Project SCISRS Cuts Into RF Security With Real-time RF Analysis and RF-PUFs

November 24, 2021 by Adrian Gibbons

Bad actors soliciting communications with sensitive radio devices can lead to data breaches. Building upon machine learning techniques, IARPA launches a new program called SCISRS for real-time RF signal analysis.

Detecting and characterizing bad actors’ “RF anomalies” in a complex radio frequency (RF) domain is an increasing concern for intelligence operators such as the Intelligence Advanced Research Projects Activity (IARPA).

Real-time analysis of overt and anomalous signals is said to be a critical capacity for the intelligence community (IC) to prevent data breaches.


Various types of RF emissions pertinent to the performance of RF security systems.

Various types of RF emissions pertinent to the performance of RF security systems. Screenshot used courtesy of IARPA


Recently, IARPA announced the start of a new command and control program called “securing compartmented information with smart radio systems,” otherwise called SCISRS (pronounced scissors). 

Today, we look at some of the industry players awarded contracts under SCISRS, the overall goals, and methods that the program will adhere to, and looking at research around using physical unclonable functions (PUFs) to characterize unique RF transmitters.


Research Contracts Under SCISRS 

Expedition Technology (EXP) is one of five recipients of research contracts under the SCISRS program. EXP’s multi-year contract is valued at more than $15M USD, and follows its previous role as prime contractor for Radio Frequency Machine Learning Systems (RFMLS) under the Defense Advanced Research Projects Agency (DARPA). 

EXP intends to leverage machine learning (ML) techniques and digital signal processing (DSP) to meet the goals of the SCISRS program. They have also sub-contracted Purdue University, along with Riverside Research, to help with generating a potential solution.

Purdue will contribute in two areas: 


Building Upon Radio Frequency Machine Learning

SCISRS is said to build on DARPA's RFMLS program, focusing on classifying normal vs. anomalous signals.

RFMLS targets applications performing four specific tasks

  • RF fingerprinting,
  • RF fingerprint enhancement,
  • Spectrum awareness, and
  • Autonomous RF system configuration

The first two elements of RFMLS deal with the quantification and "enhancement" of the natural imperfections inside a given RF transmitter. This imperfection is said to identify a transmitter uniquely. RF-PUFs techniques are an example of how the IC can take advantage of these characteristics to secure communications.

The last two goals centered around the "importance level" of various signals inside a given spectral domain and the ability to configure RF systems to detect these important signals in "harsh RF environments."


The Goals & Phases of SCISRS

The SCISRS program seeks to detect and analyze "signals that differ from the RF Baseline or that is intended to hide in the ambient RF Baseline." 

Potential system solutions, which provide this capability, must be able to contend with a low probability of intercept (LPI), altered or mimicked signals, and unintended emanations that could result in a data breach. 

Overall, consisting of three phases, potential solutions will be subject to 3rd-party tests and evaluation by Pacific Northwest National Laboratory and a second unnamed lab dictated by IARPA. Each phase adds more stringent detection and classification benchmarks.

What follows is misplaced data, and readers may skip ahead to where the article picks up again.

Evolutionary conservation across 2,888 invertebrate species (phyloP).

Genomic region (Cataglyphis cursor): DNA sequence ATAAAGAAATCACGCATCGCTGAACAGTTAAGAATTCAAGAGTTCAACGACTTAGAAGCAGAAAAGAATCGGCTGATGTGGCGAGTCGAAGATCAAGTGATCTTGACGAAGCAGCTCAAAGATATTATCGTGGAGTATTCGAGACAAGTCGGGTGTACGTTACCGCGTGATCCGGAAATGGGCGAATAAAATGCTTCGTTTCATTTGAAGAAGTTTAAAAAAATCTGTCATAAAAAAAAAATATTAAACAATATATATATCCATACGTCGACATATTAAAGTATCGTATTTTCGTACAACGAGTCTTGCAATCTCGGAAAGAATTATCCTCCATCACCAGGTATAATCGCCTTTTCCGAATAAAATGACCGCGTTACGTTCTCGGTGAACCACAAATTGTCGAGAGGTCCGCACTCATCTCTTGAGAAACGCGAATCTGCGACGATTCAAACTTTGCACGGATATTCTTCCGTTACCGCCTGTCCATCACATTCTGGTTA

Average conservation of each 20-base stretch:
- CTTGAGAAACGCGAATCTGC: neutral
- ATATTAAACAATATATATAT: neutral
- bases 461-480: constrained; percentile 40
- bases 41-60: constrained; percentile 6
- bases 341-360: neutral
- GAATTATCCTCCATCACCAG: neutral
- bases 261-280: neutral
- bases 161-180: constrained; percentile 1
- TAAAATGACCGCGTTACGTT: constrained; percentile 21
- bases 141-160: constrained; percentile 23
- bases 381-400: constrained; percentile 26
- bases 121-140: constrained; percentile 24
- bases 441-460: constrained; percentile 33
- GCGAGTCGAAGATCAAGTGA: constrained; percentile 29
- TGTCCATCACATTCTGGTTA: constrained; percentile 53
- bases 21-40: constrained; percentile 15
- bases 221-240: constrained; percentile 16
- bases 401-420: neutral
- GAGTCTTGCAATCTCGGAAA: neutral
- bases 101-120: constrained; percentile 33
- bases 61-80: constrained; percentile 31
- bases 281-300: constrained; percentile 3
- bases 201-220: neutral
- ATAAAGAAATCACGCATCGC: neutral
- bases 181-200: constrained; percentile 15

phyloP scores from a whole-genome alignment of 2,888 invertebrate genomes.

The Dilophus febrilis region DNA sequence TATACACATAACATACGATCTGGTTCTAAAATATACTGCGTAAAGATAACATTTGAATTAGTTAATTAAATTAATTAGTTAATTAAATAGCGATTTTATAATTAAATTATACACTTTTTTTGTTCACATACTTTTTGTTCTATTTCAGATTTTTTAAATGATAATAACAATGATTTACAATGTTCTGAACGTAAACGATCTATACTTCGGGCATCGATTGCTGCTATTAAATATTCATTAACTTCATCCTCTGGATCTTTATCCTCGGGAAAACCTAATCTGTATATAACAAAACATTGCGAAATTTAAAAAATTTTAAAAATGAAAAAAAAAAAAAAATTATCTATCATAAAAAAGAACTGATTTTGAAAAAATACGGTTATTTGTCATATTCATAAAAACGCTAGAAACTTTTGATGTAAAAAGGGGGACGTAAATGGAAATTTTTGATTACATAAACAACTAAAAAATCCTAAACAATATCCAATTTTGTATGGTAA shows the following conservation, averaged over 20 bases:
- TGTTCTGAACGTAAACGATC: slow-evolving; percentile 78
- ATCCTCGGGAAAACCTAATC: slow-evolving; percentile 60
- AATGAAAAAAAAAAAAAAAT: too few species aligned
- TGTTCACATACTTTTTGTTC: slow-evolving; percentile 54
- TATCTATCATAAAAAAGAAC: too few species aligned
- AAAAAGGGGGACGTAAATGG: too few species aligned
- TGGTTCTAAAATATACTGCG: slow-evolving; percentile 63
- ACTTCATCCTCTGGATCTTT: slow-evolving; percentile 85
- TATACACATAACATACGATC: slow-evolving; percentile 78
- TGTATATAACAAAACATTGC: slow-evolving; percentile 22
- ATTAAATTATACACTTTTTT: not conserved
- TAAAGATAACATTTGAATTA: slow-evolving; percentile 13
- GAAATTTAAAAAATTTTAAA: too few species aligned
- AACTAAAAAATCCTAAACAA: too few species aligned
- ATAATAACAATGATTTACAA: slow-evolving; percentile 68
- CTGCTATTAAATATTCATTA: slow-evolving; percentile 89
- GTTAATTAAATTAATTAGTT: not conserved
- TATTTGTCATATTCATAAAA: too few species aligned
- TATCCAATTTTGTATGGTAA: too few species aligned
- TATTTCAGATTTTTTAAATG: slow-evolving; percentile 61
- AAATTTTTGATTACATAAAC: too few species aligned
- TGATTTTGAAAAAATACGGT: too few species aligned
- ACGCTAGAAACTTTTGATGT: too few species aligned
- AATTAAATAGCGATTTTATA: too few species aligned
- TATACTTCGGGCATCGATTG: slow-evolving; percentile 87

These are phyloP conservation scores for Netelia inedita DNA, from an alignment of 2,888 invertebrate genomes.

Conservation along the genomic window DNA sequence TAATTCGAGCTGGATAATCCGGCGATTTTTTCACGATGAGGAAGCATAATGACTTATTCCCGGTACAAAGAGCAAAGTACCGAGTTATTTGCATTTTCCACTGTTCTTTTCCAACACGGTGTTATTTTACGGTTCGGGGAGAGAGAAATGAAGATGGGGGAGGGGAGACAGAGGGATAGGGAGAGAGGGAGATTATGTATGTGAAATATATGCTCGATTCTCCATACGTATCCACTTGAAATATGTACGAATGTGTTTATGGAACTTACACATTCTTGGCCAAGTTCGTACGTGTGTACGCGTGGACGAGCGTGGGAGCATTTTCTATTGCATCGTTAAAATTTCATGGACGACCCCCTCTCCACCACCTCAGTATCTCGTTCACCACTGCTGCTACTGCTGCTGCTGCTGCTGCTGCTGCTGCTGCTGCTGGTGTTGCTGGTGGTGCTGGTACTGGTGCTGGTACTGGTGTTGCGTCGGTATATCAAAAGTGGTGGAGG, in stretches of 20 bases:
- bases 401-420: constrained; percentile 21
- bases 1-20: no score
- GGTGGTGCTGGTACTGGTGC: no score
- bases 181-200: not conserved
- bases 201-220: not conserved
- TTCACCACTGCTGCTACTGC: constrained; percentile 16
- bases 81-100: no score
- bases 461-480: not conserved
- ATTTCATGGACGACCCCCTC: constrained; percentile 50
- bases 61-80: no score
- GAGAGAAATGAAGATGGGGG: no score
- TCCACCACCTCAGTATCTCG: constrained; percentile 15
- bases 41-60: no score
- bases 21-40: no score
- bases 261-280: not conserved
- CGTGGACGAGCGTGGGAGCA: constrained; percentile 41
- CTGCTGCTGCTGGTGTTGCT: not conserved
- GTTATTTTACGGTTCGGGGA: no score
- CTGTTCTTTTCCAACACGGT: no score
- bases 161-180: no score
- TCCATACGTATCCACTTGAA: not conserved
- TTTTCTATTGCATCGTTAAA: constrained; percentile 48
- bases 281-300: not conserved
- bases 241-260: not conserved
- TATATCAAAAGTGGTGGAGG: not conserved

Detection requirements over three phases of the SCISRS program.

Detection requirements over three phases of the SCISRS program. Screenshot used courtesy of IARPA


As a set of standard communication schemes, overt communications have a particularly stringent requirement. It is expected that detection systems will be capable of recognizing legitimate RF communications 98% of the time by the third phase of the program. 

Accurate metadata measurements such as power, duration, frequency, bandwidth, and modulation also increase in severity as the phases progress. 

Metadata is one of the methods that potential system solutions could use to qualify a source as a baseline signal or an anomaly. 

With that in mind, how could you protect RF networks, specifically using PUFs?


Protecting RF Networks with RF-PUFs 

As a partner of Expedition Technology, Purdue University brings its radio frequency security experience to the team with a technique called RF-PUFs. Generally, RF-PUFs apply neural networks on the receiver side to uniquely identify each transmitter in a node-based network. 


A high-level overview of an RF-PUF system.

A high-level overview of an RF-PUF system. Screenshot used courtesy of Sen et al


There are natural variations in all transmitters derived from the manufacturing process, which can create a digital fingerprint for any given wireless transceiver (TX) device.  

In this scheme, neural networks are used to correctly identify TX devices by characterizing specific features such as frequency, I-Q components, and channel features. 


Block diagram of a unique TX identification.

Block diagram of a unique TX identification. Screenshot used courtesy of Sen et al


Their research (2018) indicated a capability to uniquely identify up to 10,000 transmitters in an asymmetric Internet of Things (IoT) network with a 99% accuracy.


Final Thoughts

Data security is an ongoing challenge for the intelligence community, with innovative new threats constantly rising which are designed to circumvent existing security precautions. 

Radio signal proliferation across numerous spectral environments with various modulations, hardware configurations, and user equipment makes finding anomalous signals challenging. 

SCISRS program manager, Dr. Paul Kolb, says that analyzing terabytes per second across a broad spectrum is "extremely challenging… it's an RF needle in a haystack."